By Aakanksha Nigam
India’s maritime history will reach an important milestone tomorrow with the commissioning of INS Vikrant, the culmination of 17 years of construction and tests as the country seeks to catch up with regional rival China and its far larger naval fleet.
INS Vikrant, India’s Largest Built Warship, an indigenously built aircraft carrier, is to be commissioned by PM Modi on September 2, 2022 at Kochi. It is named after India’s first aircraft carrier Vikrant (R11) which played an important role in the war of 1971. INS Vikrant is designed by the Indian Navy’s in-house Warship Design Bureau, in the Cochin Shipyard.
The work on design began in 1999 when Defense Minister George Fernandes authorized Project 71 Air Defense Ship (ADS) to develop and construct an aircraft carrier, the INS Vikrant. The keel was laid down on February 28, 2009 and the aircraft was finally launched on August 12, 2013.
The 262 meters long and 62 meters wide warship has cost around ₹23,000 crore and can displace 45000 tonnes. According to the Defense Ministry, 75% of the ships equipments and machinery are indigenously procured from major industrial houses in the country such as BEL, BHEL, GRSE, Keltron, Kirloskar, Larsen & Toubro, Wartsila India etc as well as over 100 MSMEs. The warship will be able to accommodate a crew of around 1,600 and operate a fleet of 30 aircraft, including fighter jets and helicopters. With the crew accommodation of 1,600 and 30 aircraft operation, including fighter jets and helicopters, it has 15 decks, 2400 compartments including a multi-speciality hospital, a pool, a kitchen and exclusive cabins for women. It features a novel aircraft-operation mode known as STOBAR (Short Take-Off but Arrested Landing), equipped with a ski-jump for launching aircraft, and a set of ‘arrester wires’ for their recovery onboard. It also has technology for carrying, arming and recovering fighter aircraft.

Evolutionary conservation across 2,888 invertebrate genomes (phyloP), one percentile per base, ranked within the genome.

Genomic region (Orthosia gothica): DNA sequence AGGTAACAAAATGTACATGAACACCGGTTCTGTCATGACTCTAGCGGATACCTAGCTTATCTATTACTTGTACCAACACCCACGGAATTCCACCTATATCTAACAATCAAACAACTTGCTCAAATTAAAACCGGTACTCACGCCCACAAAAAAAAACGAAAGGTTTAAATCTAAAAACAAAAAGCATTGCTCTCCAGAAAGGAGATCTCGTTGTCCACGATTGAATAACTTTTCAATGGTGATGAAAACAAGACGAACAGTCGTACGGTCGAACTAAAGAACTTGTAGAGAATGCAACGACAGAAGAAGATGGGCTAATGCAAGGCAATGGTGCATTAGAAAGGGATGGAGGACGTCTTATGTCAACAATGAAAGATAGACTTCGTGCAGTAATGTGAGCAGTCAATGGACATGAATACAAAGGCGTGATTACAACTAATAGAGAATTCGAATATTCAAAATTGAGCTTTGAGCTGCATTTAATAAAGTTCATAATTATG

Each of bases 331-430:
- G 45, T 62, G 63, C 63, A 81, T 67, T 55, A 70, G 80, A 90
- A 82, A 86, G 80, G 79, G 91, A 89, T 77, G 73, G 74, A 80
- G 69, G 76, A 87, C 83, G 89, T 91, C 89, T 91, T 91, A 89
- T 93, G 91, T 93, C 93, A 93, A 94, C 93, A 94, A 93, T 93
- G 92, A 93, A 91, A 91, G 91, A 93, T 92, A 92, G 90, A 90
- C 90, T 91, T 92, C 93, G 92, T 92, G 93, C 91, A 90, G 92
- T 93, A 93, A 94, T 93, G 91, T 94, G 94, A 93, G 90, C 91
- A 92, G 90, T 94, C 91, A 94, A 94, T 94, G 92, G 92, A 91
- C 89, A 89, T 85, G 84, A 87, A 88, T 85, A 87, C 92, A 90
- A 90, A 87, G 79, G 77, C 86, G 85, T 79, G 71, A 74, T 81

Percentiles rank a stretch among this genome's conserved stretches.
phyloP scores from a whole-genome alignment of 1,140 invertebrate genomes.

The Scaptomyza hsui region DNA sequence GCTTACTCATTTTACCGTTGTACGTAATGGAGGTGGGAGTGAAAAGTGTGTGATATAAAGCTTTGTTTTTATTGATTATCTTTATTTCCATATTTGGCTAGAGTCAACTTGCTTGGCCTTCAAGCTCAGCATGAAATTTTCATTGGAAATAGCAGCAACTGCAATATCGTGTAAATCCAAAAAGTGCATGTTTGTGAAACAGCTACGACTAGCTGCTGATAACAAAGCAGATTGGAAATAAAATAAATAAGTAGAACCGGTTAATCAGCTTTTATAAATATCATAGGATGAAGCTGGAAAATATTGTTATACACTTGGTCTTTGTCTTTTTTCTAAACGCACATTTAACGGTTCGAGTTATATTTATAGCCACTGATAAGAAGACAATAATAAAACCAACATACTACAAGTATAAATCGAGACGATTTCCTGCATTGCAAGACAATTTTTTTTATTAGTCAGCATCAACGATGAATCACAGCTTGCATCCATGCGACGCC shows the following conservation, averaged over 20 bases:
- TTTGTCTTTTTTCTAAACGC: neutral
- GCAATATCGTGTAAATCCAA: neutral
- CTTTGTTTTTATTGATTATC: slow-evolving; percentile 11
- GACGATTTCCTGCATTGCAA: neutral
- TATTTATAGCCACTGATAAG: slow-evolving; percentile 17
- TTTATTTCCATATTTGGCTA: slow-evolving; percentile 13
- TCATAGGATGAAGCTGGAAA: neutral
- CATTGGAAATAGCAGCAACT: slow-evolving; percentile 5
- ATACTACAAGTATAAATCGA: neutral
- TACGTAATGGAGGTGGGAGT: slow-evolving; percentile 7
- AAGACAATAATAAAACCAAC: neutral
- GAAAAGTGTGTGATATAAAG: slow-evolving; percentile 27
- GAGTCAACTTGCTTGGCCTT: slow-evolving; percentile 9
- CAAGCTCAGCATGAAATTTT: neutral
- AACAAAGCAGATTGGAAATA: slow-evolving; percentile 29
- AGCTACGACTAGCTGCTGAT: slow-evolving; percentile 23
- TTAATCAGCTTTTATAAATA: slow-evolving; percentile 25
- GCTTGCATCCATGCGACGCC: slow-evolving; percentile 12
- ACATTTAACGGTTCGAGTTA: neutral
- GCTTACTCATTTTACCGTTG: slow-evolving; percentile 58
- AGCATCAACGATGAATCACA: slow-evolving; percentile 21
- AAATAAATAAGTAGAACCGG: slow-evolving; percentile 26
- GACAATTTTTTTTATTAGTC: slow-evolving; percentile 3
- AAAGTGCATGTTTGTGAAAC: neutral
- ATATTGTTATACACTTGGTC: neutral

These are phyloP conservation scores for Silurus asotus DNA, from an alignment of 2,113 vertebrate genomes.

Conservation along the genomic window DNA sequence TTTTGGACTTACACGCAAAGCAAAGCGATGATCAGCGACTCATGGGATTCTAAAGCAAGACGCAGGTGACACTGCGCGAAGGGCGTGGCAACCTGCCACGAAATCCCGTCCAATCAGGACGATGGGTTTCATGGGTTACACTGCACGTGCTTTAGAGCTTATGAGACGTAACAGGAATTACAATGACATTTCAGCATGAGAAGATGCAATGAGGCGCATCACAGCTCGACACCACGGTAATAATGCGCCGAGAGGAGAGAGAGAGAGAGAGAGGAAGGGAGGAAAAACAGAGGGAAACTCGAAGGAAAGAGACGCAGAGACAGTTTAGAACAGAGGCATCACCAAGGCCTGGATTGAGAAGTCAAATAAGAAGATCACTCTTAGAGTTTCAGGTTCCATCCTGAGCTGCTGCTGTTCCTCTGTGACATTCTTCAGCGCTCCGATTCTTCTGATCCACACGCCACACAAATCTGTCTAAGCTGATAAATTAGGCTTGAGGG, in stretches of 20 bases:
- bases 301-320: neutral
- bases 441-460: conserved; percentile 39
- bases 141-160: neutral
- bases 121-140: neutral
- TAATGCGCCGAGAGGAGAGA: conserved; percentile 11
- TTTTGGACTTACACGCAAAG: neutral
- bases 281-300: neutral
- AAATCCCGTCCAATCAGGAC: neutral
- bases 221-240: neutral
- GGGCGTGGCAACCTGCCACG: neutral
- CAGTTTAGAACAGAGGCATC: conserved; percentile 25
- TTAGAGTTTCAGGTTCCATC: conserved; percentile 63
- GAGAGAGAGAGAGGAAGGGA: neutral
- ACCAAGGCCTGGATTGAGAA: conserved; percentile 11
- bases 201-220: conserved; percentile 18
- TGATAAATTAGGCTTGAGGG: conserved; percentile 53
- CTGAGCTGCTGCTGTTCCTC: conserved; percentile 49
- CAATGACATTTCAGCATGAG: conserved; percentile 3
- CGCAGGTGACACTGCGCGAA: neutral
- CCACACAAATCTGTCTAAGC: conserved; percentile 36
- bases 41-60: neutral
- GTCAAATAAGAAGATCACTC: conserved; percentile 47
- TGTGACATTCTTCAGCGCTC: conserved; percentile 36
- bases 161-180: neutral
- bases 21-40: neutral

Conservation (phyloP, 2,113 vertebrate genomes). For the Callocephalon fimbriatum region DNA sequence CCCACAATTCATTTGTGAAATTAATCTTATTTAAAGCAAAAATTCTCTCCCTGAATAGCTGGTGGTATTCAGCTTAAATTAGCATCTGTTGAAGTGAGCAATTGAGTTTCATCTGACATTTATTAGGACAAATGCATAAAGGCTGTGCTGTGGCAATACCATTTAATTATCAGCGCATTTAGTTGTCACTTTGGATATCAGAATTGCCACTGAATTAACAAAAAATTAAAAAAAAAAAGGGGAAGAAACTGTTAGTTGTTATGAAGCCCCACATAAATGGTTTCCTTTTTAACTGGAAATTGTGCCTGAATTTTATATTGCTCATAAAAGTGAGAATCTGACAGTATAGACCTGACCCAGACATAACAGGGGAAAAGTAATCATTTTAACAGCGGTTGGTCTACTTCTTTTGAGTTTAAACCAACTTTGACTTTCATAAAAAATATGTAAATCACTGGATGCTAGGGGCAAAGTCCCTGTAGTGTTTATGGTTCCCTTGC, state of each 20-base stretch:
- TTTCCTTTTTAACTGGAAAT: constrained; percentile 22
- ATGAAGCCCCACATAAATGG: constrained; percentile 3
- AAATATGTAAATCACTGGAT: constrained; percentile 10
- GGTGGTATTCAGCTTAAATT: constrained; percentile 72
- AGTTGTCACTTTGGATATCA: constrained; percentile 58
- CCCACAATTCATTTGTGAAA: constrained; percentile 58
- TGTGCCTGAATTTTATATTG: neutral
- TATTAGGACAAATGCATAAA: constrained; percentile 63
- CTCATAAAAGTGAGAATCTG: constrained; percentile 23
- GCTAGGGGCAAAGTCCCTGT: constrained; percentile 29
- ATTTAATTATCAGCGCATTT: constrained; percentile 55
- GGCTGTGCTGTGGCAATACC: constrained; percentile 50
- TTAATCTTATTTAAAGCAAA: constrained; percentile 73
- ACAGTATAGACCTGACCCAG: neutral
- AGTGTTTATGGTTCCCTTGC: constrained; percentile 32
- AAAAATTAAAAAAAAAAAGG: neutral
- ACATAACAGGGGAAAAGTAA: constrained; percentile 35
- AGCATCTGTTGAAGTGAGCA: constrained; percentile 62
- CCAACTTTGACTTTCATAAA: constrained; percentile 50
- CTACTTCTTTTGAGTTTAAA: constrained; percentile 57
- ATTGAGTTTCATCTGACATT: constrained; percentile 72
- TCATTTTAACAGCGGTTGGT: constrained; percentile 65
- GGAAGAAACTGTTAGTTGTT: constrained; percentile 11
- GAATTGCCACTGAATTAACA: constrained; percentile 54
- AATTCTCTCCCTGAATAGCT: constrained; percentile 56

The commission of INS Vikrant will make India a bona fide A-listed nation that can design and build its own powerful and massive warships.